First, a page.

IMDb > Desert Sands (1955)

Desert Sands (1955) More at IMDbPro »

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Down 12% in popularity this week. See why on IMDbPro.
George W. George (screenplay) &
George F. Slavin (screenplay) ...
View company contact information for Desert Sands on IMDbPro.
Release Date:
27 February 1956 (Sweden) See more »
With the Howling Fury of a Thousand Sandstorms They Struck! See more »
The French Foreign Legion battles rebellious Arabs in North Africa. | Add synopsis »
User Reviews:
One of the better Foreign Legion films See more (9 total) »


  (in credits order)

Ralph Meeker ... Capt. David Malcolm

Marla English ... Princess Zara

J. Carrol Naish ... Sergeant Diepel

John Carradine ... Jala

Ron Randell ... Pvt. Peter Havers

John Smith ... Pvt. Rex Tyle

Keith Larsen ... El Zanal

Lita Milan ... Alita

Philip Tonge ... Cpl. Sandy McTosh

Otto Waldis ... Gabin

Peter Mamakos ... Pvt. Lucia Capella
Jarl Victor ... Lt. Gina Mackie

Nico Minardos ... Gerard
Aaron Saxon ... Tamal

Albert Carrier ... Ducco
rest of cast listed alphabetically:
Peter Bourne ... Weems (uncredited)

Marc Cavell ... El Zanel as a Boy (uncredited)
Terence de Marney ... Kramer (uncredited)
Joseph DeCorse ... Arab (uncredited)
Rudy Germane ... Legionnaire (uncredited)
Bela Kovacs ... Maj. Henri Panton (uncredited)

Mort Mills ... Wolock - Radio Man (uncredited)
Peter Norman ... Dr. Kleiner (uncredited)
Joseph Waring ... Dylak Spokesman (uncredited)

Ben Wright ... Commandant Captain (uncredited)

Al Wyatt Sr. ... Arab (uncredited)
Joe Yrigoyen ... Arab (uncredited)

Directed by
Lesley Selander 
Writing credits
George W. George (screenplay) &
George F. Slavin (screenplay) and
Danny Arnold (screenplay)

John Robb (novel "Punitive Action")

Produced by
Howard W. Koch .... producer
Aubrey Schenck .... executive producer
Original Music by
Paul Dunlap 
Cinematography by
Gordon Avil (photographed by)
Film Editing by
John F. Schreyer 
Production Design by
Charles D. Hall 
James W. Sullivan  (as James Sullivan)
Art Direction by
Charles D. Hall  (as Daniel Hall)
James W. Sullivan 
Second Unit Director or Assistant Director
Jerry A. Baerwitz .... assistant director (as Jerry Baerwitz)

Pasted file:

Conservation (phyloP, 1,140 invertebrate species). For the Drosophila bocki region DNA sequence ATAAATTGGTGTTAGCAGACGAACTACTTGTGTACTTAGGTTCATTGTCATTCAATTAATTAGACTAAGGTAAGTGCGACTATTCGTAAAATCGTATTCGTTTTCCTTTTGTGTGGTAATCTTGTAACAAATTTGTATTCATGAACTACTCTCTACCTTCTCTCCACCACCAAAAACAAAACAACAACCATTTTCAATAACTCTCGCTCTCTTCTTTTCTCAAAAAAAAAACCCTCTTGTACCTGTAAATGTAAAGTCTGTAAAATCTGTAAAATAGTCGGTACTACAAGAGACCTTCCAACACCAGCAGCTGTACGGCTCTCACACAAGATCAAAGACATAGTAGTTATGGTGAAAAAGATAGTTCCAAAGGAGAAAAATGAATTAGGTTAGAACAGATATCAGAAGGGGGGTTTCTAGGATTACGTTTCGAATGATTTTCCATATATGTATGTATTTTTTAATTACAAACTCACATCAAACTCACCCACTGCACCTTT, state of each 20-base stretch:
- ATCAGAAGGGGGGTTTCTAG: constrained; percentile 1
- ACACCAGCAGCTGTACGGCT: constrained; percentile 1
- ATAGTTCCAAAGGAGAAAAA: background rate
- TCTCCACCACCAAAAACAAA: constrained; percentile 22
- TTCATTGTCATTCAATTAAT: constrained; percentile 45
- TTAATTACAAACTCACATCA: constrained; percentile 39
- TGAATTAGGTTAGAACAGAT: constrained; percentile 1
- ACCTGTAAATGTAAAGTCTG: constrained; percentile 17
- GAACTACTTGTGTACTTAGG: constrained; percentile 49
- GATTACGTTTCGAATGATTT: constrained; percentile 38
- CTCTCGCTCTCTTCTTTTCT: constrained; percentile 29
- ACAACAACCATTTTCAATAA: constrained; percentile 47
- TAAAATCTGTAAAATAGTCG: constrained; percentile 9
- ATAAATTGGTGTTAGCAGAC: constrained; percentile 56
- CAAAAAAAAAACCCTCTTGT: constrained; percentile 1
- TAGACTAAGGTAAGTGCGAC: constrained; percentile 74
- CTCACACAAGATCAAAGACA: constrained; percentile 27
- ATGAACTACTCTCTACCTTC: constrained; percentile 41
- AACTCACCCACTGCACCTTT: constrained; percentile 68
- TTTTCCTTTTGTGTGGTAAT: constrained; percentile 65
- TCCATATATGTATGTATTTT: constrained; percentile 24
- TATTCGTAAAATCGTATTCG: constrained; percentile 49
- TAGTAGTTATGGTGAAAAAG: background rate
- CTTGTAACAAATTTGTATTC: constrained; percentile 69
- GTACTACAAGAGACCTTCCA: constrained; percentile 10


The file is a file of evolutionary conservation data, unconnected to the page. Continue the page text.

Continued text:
Paul Helmick .... assistant director
Art Department
Lou Asher .... property master
Sound Department
Joe Edmondson .... sound mixer
Al Wyatt Sr. .... stunts (as Al Wyatt)
Richard Farnsworth .... stunts (uncredited)
Joe Yrigoyen .... stunts (uncredited)
Camera and Electrical Department
Robert Comer .... lighting technician (as Robert S. Comer)
William Margulies .... operative cameraman
Casting Department
John G. Stephens .... casting supervisor (as John C. Stephens)
Costume and Wardrobe Department
Wesley Jeffries .... wardrobe (as Wesley V. Jeffries)

Production CompaniesDistributorsSpecial EffectsOther Companies

Additional Details

Also Known As:
87 min
Color (Technicolor)
Aspect Ratio:
2.00 : 1 See more »
Sound Mix:
Mono (Western Electric Recording)
Finland:K-16 | Sweden:15 | UK:U | USA:Approved | USA:Passed (National Board of Review)

Did You Know?

Desert SandsSee more »


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9 out of 11 people found the following review useful.
One of the better Foreign Legion films, 10 January 2005
Author: guanche from New York City

An exciting adventure film, with good battle scenes, interesting characters, stirring renditions of "Le Boudin" (the signature march of the Legion) and the little known and sexy Elizabeth Taylor lookalike Marla English, as the "Arab" princess. It seems like the Legion outpost is a modified "wild west" set and Marla and her maidservant's costumes appear to be reworked Mexican cowgirl outfits. Entirely apropos for the unintentionally hilarious love scenes with the Legion commandant (Ralph Meeker). Her brother, the sheikh, has a prep school accent, but it's not quite as bad as the Brooklynese dialect of Richard Conte's villain sheikh in 1953's "Desert Legion" ("Det ta da lejun!"). Mama Mia!!

The legionnaires are uncharacteristically complacent. After all, this is 1955 and the tribes just don't surround and attack Legion forts a la Beau Geste anymore. Not! They get a rude awakening when Marla and her brother; who believe their father was murdered by the French; unite the desert tribes and wipe out a column of legionnaires. The film does have some reality deficits. Even though it is the 1950s there isn't a motor vehicle in sight, although the new commandant arrives at the fort by helicopter, and the radio man is building a television set. The rifles carried by the legionnaires were over 20 years out of date at the time, and rifle grenades can't blow up buildings. But, this is an escapist actioner with some unintended laughs thrown in, not a History Channel Special. In that respect, it really hits the spot. There's even a James Bondish theme song at the beginning!

I recently saw this movie for the first time since the early 70s (on TMC) and I find it hard to believe that it was never put on commercial video.

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